Study Shows “Fake News” Talk Impacts Perceptions of Media Credibility

Fake NewsGovernment decision-makers, especially those in Defense agencies, are questioning the credibility of media outlets due to the onslaught of “fake news,” according to the early results from the 2017 Federal Media and Marketing StudyTM.

A peek at the early 2017 results shows that:

  • Two-thirds of decisions makers said recent commentary about “fake news” has had at least some impact on their perceptions of news organizations’ credibility.
  • Moderate to major impact was significantly stronger with respondents from defense agencies (53%) relative to civilian agency respondents (39%).

If decision makers are feeling somewhat skeptical about content coming from media outlets, what do they trust? At the top of the list: recommendations from peers and colleagues at 51 percent.

Respondents also put stock in the content professional associations provide: 42 percent trust white papers and case studies these associations publish, 41 percent trust content on their websites and 39 percent trust content in their webinars.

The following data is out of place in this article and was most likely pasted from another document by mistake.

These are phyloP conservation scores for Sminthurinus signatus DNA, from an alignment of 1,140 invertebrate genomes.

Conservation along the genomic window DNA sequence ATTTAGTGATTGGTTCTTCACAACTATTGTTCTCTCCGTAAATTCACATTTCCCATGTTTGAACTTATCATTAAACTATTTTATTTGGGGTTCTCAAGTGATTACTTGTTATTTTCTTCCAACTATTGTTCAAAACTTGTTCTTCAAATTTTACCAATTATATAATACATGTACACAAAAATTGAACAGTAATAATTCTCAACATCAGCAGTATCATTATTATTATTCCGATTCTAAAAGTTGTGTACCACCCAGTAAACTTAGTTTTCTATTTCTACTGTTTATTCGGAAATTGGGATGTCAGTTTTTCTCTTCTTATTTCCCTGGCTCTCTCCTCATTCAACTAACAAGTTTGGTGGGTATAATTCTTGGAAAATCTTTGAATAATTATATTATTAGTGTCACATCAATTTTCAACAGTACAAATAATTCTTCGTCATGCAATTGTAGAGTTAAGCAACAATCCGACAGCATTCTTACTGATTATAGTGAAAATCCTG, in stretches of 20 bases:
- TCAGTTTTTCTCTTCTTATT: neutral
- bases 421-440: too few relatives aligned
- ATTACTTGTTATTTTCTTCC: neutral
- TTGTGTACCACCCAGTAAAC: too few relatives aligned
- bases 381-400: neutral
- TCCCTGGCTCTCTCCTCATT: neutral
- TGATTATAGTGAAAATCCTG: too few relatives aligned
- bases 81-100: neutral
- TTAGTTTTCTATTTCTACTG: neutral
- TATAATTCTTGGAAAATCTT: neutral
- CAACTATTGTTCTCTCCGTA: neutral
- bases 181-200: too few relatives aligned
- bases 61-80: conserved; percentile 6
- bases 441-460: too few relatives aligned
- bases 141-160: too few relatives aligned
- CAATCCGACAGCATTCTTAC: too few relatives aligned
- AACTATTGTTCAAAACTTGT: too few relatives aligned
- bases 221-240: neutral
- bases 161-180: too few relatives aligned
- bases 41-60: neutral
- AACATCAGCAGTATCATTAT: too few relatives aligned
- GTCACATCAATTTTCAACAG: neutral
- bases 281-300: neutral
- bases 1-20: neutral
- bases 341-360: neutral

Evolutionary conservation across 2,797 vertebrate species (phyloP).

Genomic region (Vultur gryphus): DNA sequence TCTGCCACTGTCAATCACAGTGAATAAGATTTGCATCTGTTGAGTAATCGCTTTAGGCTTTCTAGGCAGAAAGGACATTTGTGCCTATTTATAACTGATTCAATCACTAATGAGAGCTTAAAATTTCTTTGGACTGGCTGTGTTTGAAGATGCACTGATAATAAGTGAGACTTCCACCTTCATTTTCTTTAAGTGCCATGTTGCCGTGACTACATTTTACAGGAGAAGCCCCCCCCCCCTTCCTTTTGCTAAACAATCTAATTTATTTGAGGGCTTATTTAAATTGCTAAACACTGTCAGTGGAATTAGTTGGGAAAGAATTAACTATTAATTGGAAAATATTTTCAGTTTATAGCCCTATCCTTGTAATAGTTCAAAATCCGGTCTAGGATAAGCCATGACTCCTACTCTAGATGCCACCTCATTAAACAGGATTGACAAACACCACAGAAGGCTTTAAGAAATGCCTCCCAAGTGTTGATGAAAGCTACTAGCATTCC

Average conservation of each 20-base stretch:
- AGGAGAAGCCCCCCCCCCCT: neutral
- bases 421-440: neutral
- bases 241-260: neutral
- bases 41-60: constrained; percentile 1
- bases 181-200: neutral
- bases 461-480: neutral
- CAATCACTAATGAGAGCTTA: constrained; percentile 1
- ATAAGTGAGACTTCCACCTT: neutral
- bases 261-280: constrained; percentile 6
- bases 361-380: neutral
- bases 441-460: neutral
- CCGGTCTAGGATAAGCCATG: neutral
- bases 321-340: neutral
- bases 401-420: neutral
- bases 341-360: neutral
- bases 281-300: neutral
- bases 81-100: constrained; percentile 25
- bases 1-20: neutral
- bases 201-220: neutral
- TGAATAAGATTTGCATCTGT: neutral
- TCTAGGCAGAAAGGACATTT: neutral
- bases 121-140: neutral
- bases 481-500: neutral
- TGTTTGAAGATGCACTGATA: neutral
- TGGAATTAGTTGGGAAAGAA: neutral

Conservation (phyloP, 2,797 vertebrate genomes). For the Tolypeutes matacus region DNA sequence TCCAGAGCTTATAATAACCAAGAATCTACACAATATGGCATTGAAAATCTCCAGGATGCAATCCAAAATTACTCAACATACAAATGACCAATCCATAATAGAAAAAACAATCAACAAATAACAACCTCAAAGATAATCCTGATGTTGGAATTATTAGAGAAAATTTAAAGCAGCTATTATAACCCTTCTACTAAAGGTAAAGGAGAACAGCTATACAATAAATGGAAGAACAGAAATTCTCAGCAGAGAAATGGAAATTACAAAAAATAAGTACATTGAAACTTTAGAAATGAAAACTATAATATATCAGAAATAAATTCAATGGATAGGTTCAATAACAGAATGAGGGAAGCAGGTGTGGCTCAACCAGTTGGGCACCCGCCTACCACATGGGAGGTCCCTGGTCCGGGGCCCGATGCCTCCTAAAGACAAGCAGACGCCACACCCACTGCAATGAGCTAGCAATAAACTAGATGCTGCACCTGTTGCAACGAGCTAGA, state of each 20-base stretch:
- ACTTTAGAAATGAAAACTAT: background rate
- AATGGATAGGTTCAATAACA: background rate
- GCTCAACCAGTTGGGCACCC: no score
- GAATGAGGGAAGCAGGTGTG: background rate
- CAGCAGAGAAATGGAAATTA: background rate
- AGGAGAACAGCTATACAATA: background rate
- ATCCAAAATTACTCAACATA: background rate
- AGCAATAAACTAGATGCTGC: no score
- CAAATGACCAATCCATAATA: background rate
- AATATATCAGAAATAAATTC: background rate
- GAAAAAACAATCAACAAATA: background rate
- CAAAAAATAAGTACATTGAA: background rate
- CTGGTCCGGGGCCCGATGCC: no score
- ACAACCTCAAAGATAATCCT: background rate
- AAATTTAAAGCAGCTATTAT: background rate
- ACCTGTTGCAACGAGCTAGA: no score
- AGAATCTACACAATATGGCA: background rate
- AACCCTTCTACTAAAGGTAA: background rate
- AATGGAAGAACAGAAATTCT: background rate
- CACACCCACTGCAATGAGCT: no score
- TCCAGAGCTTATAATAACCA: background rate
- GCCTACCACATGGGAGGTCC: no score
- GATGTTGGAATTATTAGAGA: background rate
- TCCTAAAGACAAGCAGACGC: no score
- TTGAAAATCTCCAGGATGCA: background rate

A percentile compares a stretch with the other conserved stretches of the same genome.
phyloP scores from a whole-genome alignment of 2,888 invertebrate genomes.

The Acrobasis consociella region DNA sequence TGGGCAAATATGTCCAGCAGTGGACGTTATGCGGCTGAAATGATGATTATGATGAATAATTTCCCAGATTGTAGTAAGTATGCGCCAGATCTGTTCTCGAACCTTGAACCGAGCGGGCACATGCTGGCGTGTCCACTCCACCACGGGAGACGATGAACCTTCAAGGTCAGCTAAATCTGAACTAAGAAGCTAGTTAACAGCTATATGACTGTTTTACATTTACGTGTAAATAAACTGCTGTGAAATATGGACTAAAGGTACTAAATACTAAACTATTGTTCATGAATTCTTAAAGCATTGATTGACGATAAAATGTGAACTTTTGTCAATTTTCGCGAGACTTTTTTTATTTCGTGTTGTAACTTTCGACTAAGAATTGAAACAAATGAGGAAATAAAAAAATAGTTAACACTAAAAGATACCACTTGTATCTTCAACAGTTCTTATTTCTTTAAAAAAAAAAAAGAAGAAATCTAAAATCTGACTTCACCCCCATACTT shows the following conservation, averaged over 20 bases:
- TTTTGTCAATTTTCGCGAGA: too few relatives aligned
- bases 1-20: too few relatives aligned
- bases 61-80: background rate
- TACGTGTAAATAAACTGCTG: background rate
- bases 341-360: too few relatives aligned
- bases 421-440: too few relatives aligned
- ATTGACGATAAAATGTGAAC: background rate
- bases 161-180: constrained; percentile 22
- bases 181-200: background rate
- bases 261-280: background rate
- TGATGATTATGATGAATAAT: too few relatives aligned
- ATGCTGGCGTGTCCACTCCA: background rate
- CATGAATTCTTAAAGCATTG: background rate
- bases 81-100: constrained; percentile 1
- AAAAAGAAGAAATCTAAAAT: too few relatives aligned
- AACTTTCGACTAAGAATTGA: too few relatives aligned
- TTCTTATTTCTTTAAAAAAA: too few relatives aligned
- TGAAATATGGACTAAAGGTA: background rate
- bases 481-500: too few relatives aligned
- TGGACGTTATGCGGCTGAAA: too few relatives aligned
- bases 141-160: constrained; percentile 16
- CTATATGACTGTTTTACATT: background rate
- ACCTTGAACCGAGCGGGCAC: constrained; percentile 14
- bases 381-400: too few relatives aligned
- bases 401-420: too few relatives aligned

What does that mean for marketing to the federal government? Perhaps 2018 will be a good year to team with professional associations — whether submitting articles for their journals or creating a webinar.

2017 Federal Media & Marketing Study™ Annual Breakfast and Briefing

These early results are only one data set in the comprehensive study of more than 3,000 federal decision makers. The full results will dive deeper into when, where and how federal decision makers consume content. Registration is open now for the 9th annual FMMS breakfast and briefing event.

When: Thursday, November 2, 2017 | 8:30 AM – Noon
Where: VALO Park Conference Center (formerly known as TEGNA)

Save your seat now!

While you’re waiting for the results from the 9th Annual FMMS, download the 2016 overview report to learn more about the media habits of your target audience.

 

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